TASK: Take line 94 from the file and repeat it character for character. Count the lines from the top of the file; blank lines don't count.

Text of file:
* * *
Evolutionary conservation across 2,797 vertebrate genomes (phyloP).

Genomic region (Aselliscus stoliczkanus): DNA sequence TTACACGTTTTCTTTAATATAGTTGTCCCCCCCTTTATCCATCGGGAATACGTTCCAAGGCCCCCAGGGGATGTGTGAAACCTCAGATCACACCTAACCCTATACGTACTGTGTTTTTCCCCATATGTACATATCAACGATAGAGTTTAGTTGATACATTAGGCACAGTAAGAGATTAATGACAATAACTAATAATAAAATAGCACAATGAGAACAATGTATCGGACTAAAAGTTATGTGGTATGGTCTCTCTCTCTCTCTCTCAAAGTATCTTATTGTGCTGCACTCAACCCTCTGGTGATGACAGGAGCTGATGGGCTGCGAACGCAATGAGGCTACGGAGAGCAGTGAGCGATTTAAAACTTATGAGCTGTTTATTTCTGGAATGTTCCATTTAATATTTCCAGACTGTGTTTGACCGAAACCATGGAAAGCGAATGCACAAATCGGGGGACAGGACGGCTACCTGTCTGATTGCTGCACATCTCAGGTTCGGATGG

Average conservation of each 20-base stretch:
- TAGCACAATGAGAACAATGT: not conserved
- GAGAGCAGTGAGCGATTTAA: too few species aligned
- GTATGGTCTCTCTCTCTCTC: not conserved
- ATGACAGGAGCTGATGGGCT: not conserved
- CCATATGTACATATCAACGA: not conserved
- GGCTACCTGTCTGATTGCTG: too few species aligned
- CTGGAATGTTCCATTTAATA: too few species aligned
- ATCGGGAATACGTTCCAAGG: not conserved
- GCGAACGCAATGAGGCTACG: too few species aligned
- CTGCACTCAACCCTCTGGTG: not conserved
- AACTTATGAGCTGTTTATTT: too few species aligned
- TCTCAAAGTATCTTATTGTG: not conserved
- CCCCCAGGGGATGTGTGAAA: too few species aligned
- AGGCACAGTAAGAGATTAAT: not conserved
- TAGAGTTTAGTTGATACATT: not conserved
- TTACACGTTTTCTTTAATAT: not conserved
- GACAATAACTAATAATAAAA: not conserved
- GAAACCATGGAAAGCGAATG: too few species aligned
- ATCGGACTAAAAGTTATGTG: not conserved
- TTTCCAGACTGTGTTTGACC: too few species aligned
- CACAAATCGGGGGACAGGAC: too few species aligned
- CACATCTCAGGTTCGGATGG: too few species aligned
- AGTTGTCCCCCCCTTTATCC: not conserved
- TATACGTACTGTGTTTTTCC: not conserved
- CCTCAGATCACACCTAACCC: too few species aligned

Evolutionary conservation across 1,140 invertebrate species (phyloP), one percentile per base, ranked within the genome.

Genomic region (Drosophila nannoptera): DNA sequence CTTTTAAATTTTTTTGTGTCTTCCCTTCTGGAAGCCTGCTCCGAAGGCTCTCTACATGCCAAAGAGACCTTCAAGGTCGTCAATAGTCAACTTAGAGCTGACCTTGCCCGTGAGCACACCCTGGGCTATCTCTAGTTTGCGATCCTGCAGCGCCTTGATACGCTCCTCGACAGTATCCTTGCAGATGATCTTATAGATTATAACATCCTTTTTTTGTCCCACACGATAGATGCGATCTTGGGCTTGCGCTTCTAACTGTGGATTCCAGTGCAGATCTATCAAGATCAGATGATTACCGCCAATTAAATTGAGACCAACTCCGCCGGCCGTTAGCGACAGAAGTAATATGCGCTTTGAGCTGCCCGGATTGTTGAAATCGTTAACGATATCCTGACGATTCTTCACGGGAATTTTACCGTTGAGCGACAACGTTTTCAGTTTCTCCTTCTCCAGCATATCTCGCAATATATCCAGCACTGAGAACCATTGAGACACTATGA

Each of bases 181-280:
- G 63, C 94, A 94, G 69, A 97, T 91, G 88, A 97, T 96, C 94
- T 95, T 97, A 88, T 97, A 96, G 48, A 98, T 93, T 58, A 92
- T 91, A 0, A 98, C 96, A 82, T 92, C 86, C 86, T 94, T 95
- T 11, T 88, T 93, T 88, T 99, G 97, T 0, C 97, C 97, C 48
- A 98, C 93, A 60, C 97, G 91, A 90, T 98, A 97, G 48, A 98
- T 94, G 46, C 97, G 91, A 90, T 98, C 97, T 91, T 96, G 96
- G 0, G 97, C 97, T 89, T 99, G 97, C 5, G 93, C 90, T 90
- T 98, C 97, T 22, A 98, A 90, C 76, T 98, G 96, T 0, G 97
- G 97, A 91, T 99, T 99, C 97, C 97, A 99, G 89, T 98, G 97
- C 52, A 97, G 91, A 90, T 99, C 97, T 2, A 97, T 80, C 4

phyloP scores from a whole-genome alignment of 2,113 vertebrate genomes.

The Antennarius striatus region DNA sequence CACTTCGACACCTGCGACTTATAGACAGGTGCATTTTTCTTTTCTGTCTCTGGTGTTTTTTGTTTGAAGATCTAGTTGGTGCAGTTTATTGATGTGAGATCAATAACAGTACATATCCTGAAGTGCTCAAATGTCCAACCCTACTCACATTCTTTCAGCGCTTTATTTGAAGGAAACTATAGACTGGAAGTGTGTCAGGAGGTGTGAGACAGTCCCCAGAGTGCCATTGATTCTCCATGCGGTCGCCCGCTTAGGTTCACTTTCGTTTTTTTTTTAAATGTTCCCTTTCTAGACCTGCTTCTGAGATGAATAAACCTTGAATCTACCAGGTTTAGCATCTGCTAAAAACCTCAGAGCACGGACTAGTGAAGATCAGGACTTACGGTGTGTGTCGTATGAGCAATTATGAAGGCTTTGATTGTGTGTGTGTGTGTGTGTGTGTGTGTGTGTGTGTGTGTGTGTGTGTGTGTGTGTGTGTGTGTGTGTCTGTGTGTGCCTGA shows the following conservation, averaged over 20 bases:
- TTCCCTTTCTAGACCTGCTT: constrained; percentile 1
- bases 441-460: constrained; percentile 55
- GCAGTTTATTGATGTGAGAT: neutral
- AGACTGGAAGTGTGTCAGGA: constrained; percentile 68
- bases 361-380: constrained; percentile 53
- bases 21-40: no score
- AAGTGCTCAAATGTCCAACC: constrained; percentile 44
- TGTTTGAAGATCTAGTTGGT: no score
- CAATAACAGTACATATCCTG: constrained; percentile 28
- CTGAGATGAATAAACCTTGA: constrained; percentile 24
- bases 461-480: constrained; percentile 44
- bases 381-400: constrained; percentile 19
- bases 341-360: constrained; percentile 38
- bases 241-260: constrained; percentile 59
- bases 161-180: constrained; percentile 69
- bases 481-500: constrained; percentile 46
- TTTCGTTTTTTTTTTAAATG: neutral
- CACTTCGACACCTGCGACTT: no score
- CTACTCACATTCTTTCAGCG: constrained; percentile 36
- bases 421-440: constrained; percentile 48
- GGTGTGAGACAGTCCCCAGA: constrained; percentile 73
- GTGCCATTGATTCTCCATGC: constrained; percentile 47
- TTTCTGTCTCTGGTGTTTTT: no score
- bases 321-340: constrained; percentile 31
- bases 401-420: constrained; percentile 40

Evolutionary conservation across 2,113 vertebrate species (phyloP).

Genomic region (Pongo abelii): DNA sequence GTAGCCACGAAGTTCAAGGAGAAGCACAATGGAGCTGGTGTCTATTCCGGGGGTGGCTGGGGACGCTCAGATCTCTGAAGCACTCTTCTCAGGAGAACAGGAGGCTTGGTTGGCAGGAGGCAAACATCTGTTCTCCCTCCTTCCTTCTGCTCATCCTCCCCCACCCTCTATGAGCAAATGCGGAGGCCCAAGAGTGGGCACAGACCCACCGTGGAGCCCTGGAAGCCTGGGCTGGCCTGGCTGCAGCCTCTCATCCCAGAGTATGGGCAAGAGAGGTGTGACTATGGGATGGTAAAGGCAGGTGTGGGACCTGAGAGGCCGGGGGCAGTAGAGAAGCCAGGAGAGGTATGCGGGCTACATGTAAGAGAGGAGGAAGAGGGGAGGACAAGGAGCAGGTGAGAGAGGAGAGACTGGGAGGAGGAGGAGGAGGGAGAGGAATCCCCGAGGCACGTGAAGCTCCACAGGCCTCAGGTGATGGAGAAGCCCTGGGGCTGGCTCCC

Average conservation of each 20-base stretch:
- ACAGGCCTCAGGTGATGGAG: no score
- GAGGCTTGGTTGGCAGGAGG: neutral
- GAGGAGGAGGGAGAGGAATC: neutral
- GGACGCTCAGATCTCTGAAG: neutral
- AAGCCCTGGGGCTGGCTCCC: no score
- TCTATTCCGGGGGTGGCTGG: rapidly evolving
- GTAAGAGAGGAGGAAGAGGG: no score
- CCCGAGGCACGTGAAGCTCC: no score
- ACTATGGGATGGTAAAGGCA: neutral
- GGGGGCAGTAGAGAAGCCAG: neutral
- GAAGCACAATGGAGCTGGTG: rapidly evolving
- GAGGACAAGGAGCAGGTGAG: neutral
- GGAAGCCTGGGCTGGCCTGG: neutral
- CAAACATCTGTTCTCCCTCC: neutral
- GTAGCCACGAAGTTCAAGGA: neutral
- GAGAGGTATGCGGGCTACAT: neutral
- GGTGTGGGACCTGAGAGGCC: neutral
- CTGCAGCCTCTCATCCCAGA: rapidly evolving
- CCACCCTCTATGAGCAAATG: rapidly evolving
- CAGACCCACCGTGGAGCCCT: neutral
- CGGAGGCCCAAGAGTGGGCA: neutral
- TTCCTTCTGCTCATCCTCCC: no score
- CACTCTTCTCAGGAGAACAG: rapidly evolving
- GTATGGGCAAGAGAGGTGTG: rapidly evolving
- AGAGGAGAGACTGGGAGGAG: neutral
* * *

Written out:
- CACTCTTCTCAGGAGAACAG: rapidly evolving